For the purposes of this permit storm water is rainfall, snow, snow-melt, ice-melt and the associated run-off.
Storm Water Discharge Exposed to Industrial Activity:
Storm water discharge that has been exposed to the manufacturing and processing activities, or raw materials or intermediate products storage areas at an industrial facility. "Storm water discharge exposed to industrial activity" may also include:
Storm water discharges from industrial plant yards.
Immediate access roads and rail lines used or traveled by carriers of raw materials, manufactured products, waste material, or byproducts used or created by the facility.
Material handling sites.
Sites used for the application or disposal of process wastewaters (as defined in 40 CFR 401).
Sites used for the storage and maintenance of material handling equipment.
Sites used for residual treatment, storage, or disposal.
Shipping and receiving areas.
Storage areas (including tank farms) for raw materials and intermediate and finished products.
Areas where industrial activity has taken place in the past and significant materials remain and are exposed to storm water.
Storm Water Pollution Prevention Plan (SWP3) and its requirements:
The Storm Water Pollution Prevention Plan (SWP3) is used to identify potential and actual storm water pollutant sources, and to determine best management practices and measures that will minimize the pollutants transported in storm water run-off. The SWP3 is retained at the facility, and should be updated as facility conditions change. The SWP3 must include:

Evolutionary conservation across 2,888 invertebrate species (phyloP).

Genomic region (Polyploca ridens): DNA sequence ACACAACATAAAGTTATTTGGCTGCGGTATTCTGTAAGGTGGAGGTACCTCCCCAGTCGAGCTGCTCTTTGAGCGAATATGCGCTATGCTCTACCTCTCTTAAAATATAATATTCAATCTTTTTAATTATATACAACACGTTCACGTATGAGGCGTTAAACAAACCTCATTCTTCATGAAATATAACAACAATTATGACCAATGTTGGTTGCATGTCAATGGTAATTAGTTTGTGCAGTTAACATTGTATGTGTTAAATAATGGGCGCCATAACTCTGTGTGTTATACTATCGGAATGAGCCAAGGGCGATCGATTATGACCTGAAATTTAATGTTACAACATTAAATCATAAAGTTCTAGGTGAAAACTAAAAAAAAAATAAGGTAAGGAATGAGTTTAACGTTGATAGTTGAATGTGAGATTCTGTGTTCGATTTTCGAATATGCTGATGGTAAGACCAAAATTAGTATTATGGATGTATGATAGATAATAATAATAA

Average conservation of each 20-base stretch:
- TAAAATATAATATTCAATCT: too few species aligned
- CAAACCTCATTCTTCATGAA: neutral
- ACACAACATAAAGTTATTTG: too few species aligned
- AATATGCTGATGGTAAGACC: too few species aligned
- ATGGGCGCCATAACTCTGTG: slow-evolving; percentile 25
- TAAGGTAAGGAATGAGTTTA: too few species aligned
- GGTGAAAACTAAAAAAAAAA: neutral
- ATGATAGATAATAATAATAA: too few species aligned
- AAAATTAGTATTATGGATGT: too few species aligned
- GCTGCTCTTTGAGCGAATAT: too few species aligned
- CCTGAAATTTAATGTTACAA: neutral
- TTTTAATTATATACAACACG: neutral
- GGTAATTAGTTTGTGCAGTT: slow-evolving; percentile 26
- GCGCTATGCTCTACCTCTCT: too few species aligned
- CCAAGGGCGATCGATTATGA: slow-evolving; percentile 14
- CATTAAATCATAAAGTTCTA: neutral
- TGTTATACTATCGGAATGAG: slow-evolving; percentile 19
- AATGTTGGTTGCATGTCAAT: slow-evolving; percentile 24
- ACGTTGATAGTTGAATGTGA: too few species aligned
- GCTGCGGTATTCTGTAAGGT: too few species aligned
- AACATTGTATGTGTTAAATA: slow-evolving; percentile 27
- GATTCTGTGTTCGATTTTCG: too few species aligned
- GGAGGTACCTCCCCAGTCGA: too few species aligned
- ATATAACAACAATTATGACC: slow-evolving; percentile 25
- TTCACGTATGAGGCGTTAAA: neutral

a topographic map of the facility area;
a facility representation, showing the location of relevant storm water items;
a soils map of the facility area;
a narrative description of existing and planned management practices and measures to improve the quality of storm water run-off;
a preventative maintenance program;
a spill response program;
a non-storm water assessment; and,
a comparison of the sampling analyses results.
Water of the State:
According to Indiana Code § 13-11-2-265, "waters" means the accumulations of water, surface and underground, natural and artificial, public and private, or a part of the accumulations of water that are wholly or partially within, or flow through, or border upon Indiana. The term does not include private ponds, or ponds, reservoirs, or facilities built for the reduction or control of pollution or cooling water before discharge, unless the discharge from the pond, reservoir, or facility causes or threatens to cause water pollution.